The Park City Museum is hosting a lecture called “Marcus Daly’s Utah Years” given by attorney and historian Brenda Wahler on Wednesday, May 3 from 5-6 p.m. at their Education and Collections Center located at 2079 Sidewinder Drive. Marcus Daly is famous for his copper mines in Butte, Montana, but did he have an impact in Park City before his time there?
The answer is probably.
The Ontario Mine is the mine that really put Park City on the map. Before its discovery, mining started in Park City in the Lake Flat area near the present-day Silver Lake Lodge and Stein Erikson Lodge area. It is there where mining mogul George Hearst was looking into a purchase of the McHenry Mine (which he ultimately was not interested in) and allegedly ran into Marcus Daly. Daly had apparently just seen the initial diggings for the Ontario Mine, discovered by Herman Buden and a few friends. He let Hearst know it was something worth looking at.
Hearst did, although another group had made a bond to purchase the claim. He had R.C. Chambers create a bond for the claim as well, in case the other group let theirs lapse. The other group did lapse on their thirty-day bond, and Chambers was able to secure the Ontario for Hearst. This account fails to mention that Daly already knew and befriended Hearst during their time in Virginia City, Nevada.
Other accounts note that Daly had seen a piece of ore taken from the early digs and that it looked promising. While in Salt Lake, he mentioned it to R.C. Chambers (apparently another old friend), who went up to Park City to see for himself. Chambers then contacted Hearst to secure funding to purchase the claim.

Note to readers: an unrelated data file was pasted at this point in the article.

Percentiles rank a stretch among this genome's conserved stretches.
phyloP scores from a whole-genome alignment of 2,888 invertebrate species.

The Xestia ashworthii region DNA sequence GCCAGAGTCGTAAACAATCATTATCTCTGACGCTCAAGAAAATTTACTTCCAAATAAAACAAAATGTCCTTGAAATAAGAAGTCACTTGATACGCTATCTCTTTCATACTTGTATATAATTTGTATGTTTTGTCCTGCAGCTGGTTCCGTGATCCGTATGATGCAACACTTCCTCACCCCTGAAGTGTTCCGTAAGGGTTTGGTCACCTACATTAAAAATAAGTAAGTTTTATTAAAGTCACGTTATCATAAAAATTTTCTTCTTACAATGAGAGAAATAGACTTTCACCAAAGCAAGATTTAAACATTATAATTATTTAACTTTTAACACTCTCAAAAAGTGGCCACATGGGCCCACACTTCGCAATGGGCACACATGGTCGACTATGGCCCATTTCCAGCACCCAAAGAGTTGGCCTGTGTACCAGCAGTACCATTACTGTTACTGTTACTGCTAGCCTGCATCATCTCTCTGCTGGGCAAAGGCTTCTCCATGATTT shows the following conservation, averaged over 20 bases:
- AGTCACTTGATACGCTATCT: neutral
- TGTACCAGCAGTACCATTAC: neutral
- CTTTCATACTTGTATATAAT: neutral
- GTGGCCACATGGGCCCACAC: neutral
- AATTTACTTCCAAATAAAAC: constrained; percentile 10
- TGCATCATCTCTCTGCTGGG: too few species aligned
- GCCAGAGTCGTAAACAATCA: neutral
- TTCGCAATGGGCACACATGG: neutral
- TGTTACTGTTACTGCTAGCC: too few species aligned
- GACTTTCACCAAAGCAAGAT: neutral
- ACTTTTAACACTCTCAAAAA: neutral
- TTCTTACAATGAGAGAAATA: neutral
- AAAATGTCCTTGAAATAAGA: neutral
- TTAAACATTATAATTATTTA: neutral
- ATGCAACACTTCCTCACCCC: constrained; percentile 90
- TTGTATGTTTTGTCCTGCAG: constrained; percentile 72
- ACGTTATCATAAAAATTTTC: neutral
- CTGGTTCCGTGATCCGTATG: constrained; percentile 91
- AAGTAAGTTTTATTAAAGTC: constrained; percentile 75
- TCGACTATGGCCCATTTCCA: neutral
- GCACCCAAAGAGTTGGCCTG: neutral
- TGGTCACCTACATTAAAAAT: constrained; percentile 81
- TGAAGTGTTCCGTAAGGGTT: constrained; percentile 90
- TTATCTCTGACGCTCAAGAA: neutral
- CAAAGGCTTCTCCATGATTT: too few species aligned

Still more accounts note that Daly was miner in Park City and heard about the prospect, or that he told Hearst of the claim and not Chambers, or that Daly only heard about the claim once the claimholders put out an enormous asking price of $30,000 for rights to the mine, or that Daly bought the Ontario himself first. More accounts yet leave Daly out of the story entirely, only mentioning R.C. Chambers finding the prospectors at work on the mine and urging Hearst to invest.
What is certain is that Buden and three others are listed as the owners of the claim for the official claim filed at the patent office. Those same men are then listed on the indenture for the sale of the claim, which notes it was being sold to George Hearst of San Francisco.
Nearly all accounts for the formation or history of the Ontario Mine mention R.C. Chambers handling the sale for Hearst, which included a stake in the mine for his inspection of the claim and work to buy it. Chambers did indeed become rich from the Ontario Mine, due to his ownership stake (and his consistent income from being the mine superintendent), so we know he was heavily involved, even without his name on the sale agreement.
Only about half of the accounts mention Marcus Daly, however. His name also does not appear on the indenture, but his involvement is based much more on word of mouth. His involvement is likely, however, because of three factors.
One, that he is mentioned at all, let alone often, in the history of the Ontario – that the accounts vary over time just speaks to the nature of word-of-mouth storytelling. Two, that he was friends with Hearst and Chambers already – friends help friends, and in those days often helped or partnered in business ventures. Three, that when Daly was looking for investors to help him purchase the Anaconda Copper Mine in Butte, Hearst did not hesitate to help him – several accounts note that this quick investment without seeing the copper mine was due mostly to Daly’s advice to Hearst and Chambers to go after the Ontario Mine some years before.
Learn more about Daly and his time in Utah, including Park City, at the lecture.